If you buy a pair of sunglasses or ready-to-wear spectacles from many of the major online and high street shops, it's quite likely that at one stage they've passed through City University London and been examined by one man.
Residing above the Fight for Sight clinic on Bath Street near Moorfields Eye Hospital in a place somewhat mysteriously known as OATS - or the Optical Appliances Testing Service to give it its full name - Henri Obstfeld is that man. Testing over 1,300 pairs a year, many don't realise that this is currently the only independent laboratory in the UK accredited to test sunglasses to the latest standard.
Meeting me in the reception of the City University London opticians, I follow the appropriately bespectacled Henri up to his lab on the top floor; a glorious little workshop tucked away from the hubbub of the University.
"Most people in the Division don't know what I'm up to as it doesn't have anything to do with teaching students or research," says Henri as the elevator climbs up towards the 7th floor. "It's commercial and there are probably only two other independent labs that do this work in the UK."
Once inside the lab I pass a multitude of machines, with a white plastic standard human head and neat paperwork sitting side by side on orderly benches. Around one corner near his desk sits a filling cabinet, with blue plastic boxes neatly stacked on top containing many of the pairs of glasses currently being tested.
"Most people who send us the glasses are importers who sell to the big names on the high street," says Henri as he shows me round the lab and the equipment he uses to test the different glasses. "There are one or two who have their own labs like this, but there are quite a lot where you say 'oh I know that name!' when you read the labels."
With all pairs arriving by post, and the local Royal Mail staff now well versed in his routine, once delivered - depending on what's been requested by the client on the relevant paperwork - testing can begin.
"These sunglasses came in this morning," says Henri holding a fashionable pair that wouldn't be out of place in any high street store. "Our client sends them and tells us which tests they want done."
From here they go through a suite of tests, ranging from the sides being rotated 500 times and the bridge being tested to see how much it deforms, to being placed in sub-zero conditions or a warm environment with controlled humidity. The lenses are also rigorously tested to see if they fracture using a large ball bearing dropped from a meter or so down a metal tube. Henri also tests how much - and what type - of light rays they let through, while also checking if the lenses have any imperfections which could impact on performance.
While some of the machines are undoubtedly high-tech, others have a more homemade feel.
"I've modified a few of these machines myself - they may not be complicated but they work," says Henri pointing to a couple of machines on one of the benches.
Joining City in the early sixties, he also remembers the University from a different time.
"I was a student here in 1961, so that was my first stint at City, and I've been in and out over the years. I studied Optometry in the College Building upstairs at the top. At that time there was still a Chemistry department and nothing in Northampton Square apart from a bandstand."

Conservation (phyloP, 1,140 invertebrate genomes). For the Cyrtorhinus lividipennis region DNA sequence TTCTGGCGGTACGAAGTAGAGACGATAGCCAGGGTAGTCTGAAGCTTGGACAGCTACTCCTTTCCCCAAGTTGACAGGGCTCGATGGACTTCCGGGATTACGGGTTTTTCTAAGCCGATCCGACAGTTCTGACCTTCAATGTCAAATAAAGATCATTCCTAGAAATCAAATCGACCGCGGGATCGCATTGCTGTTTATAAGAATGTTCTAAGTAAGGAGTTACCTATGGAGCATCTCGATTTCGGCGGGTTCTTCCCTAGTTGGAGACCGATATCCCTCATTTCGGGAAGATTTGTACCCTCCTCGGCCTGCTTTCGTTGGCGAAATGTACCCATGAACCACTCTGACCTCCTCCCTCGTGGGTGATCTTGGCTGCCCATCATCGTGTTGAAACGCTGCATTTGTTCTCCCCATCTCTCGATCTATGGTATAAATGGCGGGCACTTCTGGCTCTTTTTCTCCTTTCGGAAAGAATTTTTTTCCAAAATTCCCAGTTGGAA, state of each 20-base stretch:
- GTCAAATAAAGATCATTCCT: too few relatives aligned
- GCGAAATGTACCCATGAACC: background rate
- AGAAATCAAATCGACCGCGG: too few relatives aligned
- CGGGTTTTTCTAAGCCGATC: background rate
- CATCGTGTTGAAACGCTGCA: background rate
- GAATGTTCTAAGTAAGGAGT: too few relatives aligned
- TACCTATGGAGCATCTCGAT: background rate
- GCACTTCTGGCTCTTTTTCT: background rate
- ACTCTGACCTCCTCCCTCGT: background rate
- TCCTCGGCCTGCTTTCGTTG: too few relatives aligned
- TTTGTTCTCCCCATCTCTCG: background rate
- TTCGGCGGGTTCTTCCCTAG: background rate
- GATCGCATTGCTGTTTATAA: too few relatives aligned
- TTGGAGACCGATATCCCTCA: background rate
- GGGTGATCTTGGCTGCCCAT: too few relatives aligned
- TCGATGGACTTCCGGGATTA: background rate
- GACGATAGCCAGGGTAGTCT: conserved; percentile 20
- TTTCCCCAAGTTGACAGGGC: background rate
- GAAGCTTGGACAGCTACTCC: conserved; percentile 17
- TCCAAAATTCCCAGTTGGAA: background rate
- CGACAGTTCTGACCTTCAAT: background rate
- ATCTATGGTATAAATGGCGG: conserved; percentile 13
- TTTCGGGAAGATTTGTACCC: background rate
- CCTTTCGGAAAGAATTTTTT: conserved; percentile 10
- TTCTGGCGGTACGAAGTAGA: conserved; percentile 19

Having qualified as an optometrist, he went into practice while later teaching dispensing opticians for fourteen years at a College of Further Education where the Cass Business School is now located. He then returned in 1984 to take up a post as a lecturer in dispensing.
"It wasn't too far away from what I do now as it involved spectacle frames, lens and the equipment that comes with it. It was what I taught, so I knew about a lot of this stuff, but I didn't have a spectrophotometer as that was only for the physics boys. However, now I've got two," he says laughing.
Taking early retirement in 2000, Henri stopped lecturing on the understanding that he would take care of OATS. Fourteen years later - and over a half century since he joined as a student - he is still here most days from 10am until 6pm.
Formation of OATS
Started about 20 years ago, OATS was created when a local man who imported sunglasses was looking for a place which could test them to the British standard.
"At the time we knew nothing much about that, but we had spectrophotometers and the necessary other relevant equipment, so we did some work for him and then we realised there was another laundry list of things to be tested and gradually OATS was established."
While OATS has been running for a while, it was only in the late 90s that it was formally given its name. It has been running ever since.
"The understanding at the time when I retired in 2000 was that I would gradually do less with the students and try and build up the sunglasses testing," says Henri. "Eventually we got accreditation from the UK Accreditation Service (UKAS). Since then we have got further accreditation and continue to test hundreds of glasses each year."
Since then, OATS has gone from strength to strength, with Henri and the lab recently being accredited to test sunglasses to the new ISO standard.
"Now we've got the accreditation for the international standard, I looked to see who else has it, and it appears that we're the only independent lab accredited to test to the International Standard for Sunglasses," says Henri. "So we're cutting edge."
"I don't think there's any other optometry department in the country that does this. The other universities that have optometry courses don't have an OATS or anything like it. It simply happened that somebody who happened to live nearby who imported sunglasses came in and ask if we could test them. We could and it took off."
With a new member of staff, Rian Love, starting recently it looks like the legacy of Henri and OATS will continue for a long time yet.